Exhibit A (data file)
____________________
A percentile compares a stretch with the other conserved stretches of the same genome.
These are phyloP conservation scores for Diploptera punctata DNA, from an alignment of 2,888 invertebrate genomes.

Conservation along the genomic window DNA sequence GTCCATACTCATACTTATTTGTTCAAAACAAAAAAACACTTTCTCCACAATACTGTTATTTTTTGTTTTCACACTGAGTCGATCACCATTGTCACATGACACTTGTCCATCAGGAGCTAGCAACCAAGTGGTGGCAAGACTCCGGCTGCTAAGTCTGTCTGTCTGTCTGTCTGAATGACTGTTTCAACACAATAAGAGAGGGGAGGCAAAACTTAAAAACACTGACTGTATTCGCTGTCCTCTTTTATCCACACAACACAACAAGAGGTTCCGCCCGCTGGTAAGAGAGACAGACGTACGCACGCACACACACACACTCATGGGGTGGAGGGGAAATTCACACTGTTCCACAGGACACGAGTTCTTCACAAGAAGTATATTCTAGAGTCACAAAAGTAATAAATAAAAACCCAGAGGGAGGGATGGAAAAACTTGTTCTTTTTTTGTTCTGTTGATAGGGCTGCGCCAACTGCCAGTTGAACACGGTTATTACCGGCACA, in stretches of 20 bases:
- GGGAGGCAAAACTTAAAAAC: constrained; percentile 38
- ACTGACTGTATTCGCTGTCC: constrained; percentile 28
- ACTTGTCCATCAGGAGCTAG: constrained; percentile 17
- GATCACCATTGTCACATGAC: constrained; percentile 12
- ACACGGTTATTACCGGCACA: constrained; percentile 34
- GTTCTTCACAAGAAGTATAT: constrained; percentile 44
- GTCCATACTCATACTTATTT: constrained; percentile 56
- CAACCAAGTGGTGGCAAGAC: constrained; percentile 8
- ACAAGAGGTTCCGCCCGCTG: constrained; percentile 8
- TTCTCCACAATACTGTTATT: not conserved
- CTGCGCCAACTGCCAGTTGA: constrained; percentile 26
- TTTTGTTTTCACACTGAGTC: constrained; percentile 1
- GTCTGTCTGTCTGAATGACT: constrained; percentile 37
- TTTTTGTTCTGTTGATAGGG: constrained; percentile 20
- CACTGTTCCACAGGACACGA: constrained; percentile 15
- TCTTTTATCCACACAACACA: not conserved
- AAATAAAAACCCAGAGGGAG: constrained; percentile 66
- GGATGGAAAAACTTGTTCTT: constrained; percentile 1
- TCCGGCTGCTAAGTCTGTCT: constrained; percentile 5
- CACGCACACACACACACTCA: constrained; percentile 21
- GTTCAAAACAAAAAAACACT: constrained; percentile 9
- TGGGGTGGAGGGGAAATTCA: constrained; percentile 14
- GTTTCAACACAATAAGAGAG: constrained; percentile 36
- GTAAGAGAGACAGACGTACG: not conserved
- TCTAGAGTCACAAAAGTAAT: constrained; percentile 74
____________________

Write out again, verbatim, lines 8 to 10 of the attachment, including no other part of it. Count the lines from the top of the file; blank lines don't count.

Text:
- ACACGGTTATTACCGGCACA: constrained; percentile 34
- GTTCTTCACAAGAAGTATAT: constrained; percentile 44
- GTCCATACTCATACTTATTT: constrained; percentile 56